EDWIDGE Danticat was born in Port-au-Prince in 1969, twelve years into the increasingly brutal regime of Franšois "Papa Doc" Duvalier. When Danticat was two, her father, Mira, left Haiti to seek work in America. His wife, Rose, joined him two years later, and for the next eight years Edwidge and Bob lived with their father's brother, the Reverend Joseph Dantica. Though she found herself in a large, loving household--Joseph and his wife Denise were also raising a grandson, a niece, and a girl that a family friend had abandoned on their doorstep--Danticat keenly felt her parents' absence. In order to feel "some kind of continuity" with her mother, she began counting her age two different ways: There was her real age, and then there was her "mama age," which she calculated by subtracting the years they had been separated. The effect of distance--whether between generations or continents--is an ever-present theme in Danticat's fiction.
When Danticat was twelve, she and her brother finally secured the proper immigration papers and came to the United States, where they joined a family already in progress: Mira and Rose had had two more sons and become well established in the Haitian community of Flatbush, Brooklyn. Her parents' new lives in New York City weren't always easy. Rose worked in a factory; Mira drove a gypsy cab (an unlicensed taxi) and in the course of his job was shot at and held at gunpoint.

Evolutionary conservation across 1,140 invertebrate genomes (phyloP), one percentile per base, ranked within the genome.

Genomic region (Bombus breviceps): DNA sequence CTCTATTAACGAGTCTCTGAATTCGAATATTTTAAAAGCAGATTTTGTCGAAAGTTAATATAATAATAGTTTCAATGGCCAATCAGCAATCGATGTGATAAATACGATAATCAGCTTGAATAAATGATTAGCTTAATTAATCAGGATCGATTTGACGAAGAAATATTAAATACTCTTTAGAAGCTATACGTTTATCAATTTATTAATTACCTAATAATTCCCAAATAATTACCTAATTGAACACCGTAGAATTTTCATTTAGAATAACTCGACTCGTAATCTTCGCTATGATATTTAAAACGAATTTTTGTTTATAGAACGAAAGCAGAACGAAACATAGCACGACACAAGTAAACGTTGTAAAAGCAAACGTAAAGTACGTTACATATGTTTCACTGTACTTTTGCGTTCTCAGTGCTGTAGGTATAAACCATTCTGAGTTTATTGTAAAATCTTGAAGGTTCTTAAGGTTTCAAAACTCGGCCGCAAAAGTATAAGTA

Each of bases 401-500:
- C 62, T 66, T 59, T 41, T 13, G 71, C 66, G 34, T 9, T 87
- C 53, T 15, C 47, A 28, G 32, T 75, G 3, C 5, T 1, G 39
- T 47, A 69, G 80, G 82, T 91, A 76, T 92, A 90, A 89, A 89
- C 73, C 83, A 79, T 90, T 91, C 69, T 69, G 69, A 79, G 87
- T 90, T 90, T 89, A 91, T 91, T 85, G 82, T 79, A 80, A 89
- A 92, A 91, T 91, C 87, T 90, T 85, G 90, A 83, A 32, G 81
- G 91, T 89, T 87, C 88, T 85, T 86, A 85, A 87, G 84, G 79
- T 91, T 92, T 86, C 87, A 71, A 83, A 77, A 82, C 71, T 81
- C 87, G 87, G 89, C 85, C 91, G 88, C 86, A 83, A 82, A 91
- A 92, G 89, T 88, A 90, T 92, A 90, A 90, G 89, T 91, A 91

Still, Danticat's parents were able to give their daughter one luxury: the time and freedom to write. Though she spoke very little English when she moved to the United States, Danticat took to the language quickly. At fourteen she published her ﬁrst piece, an article about Haitian American Christmas celebrations, in a New York City teen magazine. After graduating from Barnard College with a degree in French literature, she continued to write at night while working as a financial aid counselor. During her college tenure, she had won second place in Seventeen magazine's prestigious ﬁction writing contest. (Past winners include such luminaries as Sylvia Plath and Lorrie Moore.) Bolstered by her success, she decided to try sending part of the novel she was working on to book publishers. She found an entry in Writer's Market that looked promising: Not only did Soho Press publish the kind of ﬁction she was writing, but more important, it accepted unsolicited manuscripts. Soho Press's editor and publisher, Laura Hruska, pulled Danticat's submission from the slush pile, read a hundred or so pages, and sent her a letter asking for the rest of it. Danticat spent a feverish few weeks trying to complete a manuscript, and though Hruska felt the ﬁnal product wasn't quite there yet, she encouraged the young writer to stay in touch as she polished the work.
The editor's words had a decisive effect on Danticat. "I was choosing between getting my MFA at Brown and business school," she says. "Her letter tipped the scale for me." The manuscript Danticat had submitted--about a young Haitian girl who leaves the aunt who raised her to live with her mother in New York--became her thesis project at Brown. When she ﬁnished the novel, she sent it back to Hruska. "She said to me, 'When you come back to the city, let's have lunch.'" In 1994, the year after Danticat received her MFA from Brown, Soho Press released Breath, Eyes, Memory to wide acclaim. The New York Times named her one of the thirty artists under thirty who would "change the culture for the next 30 years." Danticat was twenty-ﬁve years old.